July 31, 2011

Dealing with grief

Today I spent the day shadowing another nurse on the unit. She was absolutely wonderful about taking the time to explain everything to me, and teach me as much as she could. It was hectic and crazy right from the start. We only had one patient, who had come to the emergency room just a few hours earlier. His only complaint was shortness of breath. Within an hour, he declined so quickly he had to have an endotracheal tube placed and was put on a vent. When we received report, we had learned that he had pneumonia, and a suspected pulmonary embolism that was later ruled out. He was on maximum support on the vent and was receiving 100 percent oxygen. Despite this, his O2 sats were only in the 60's and stayed that way all day. He was septic and despite all of our interventions, he was getting worse. I felt sad for this man while helping to provide his care. I wondered if he could hear us despite the sedation, or how aware he could possibly be of what was happening to him. I wondered if he was uncomfortable. He was not expected to survive.

Many family members came to see him. I watched the nurse as she spoke to the family. I observed the reactions and listened to what all the family members had to say. One thing was said frequently by many, "But he was fine yesterday", "But he just said yesterday how well he felt". The wife, the brother, the sister, the niece, the son in law. They all said the same thing. I saw the shock on their faces. Their pain was so intense, you could feel it along with them. It was in the air around you. It was hard to witness this. I had to look away when the teenage granddaughter sobbed. It was so unexpected to all of the family, and in my opinion, that makes it all the harder to deal with.

I was on that side of hospital bed 15 years ago. My mother had a horrible accident that put her in the intensive care unit for approximately 5 months. She was not expected to survive either. Driving home after my shift, I cried. I cried for that man, I cried for his family, and I cried for my mom. I briefly questioned whether or not I was strong enough to do this. But I know I am. This is why I became a nurse, so I could help others in their time of need. I need to recognise that I'm human, that I have emotions, and that it is ok to feel these things, and cry if I need to. I called my grandma, and told her about my day. She cried a little with me, as we both remembered what my mother went through. She told me she was proud of me, and that  my mom is watching over me and that she is proud of me too. I felt better after talking to grandma, it was just what I needed.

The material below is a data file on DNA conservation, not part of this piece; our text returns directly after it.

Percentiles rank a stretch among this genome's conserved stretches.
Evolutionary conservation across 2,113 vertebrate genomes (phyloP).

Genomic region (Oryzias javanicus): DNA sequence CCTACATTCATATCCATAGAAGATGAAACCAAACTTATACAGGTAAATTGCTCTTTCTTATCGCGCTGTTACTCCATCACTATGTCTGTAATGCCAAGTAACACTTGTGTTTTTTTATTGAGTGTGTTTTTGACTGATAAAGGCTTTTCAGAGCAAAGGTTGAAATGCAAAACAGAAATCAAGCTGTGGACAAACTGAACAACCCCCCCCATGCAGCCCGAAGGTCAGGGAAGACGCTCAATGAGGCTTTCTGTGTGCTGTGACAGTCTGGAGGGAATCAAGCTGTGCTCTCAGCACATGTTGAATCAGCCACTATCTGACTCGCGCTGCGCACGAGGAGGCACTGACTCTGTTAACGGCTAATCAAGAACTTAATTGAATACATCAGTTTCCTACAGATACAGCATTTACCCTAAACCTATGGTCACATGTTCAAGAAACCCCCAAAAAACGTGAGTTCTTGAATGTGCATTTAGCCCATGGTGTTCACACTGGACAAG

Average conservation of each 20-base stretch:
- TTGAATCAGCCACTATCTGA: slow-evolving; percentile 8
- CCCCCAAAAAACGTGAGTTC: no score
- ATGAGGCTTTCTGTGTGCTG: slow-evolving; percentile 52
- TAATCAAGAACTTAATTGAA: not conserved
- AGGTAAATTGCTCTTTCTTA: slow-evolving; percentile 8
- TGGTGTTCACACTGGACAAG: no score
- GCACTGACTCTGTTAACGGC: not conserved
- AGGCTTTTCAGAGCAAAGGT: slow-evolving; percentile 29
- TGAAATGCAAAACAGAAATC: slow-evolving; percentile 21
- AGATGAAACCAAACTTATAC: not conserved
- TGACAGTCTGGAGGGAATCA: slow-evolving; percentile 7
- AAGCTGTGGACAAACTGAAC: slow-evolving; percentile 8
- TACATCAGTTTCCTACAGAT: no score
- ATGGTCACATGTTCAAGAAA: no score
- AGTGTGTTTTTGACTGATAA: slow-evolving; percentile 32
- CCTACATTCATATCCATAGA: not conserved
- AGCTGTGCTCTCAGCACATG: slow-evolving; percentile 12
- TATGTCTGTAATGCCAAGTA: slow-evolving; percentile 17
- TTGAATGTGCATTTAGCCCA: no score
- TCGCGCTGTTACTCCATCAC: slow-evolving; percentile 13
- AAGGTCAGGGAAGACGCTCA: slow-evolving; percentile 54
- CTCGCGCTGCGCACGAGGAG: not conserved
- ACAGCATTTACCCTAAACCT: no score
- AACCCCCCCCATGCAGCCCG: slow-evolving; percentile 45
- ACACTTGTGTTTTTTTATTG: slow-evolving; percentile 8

The man was transferred to another hospital. I will probably never know if he pulled through.


rnraquel said...

I am so sorry you lost your Mom. My Mom died 5 years ago, and I still miss her so much. I hope my Mom is watching over me too and is proud of me too. That is a very comforting thought.
I'm sure your personal experiences with grief will make you an even better nurse to those families of your patients.

NP Odyssey said...

Sorry about the lose of your mother.
That is a was a heart whelming story and reminded me of my father dying in 2004. It was quick with a diagnosis of cancer. I still have a tough time working with some cancer patients and the memories.
I think I will link your blog.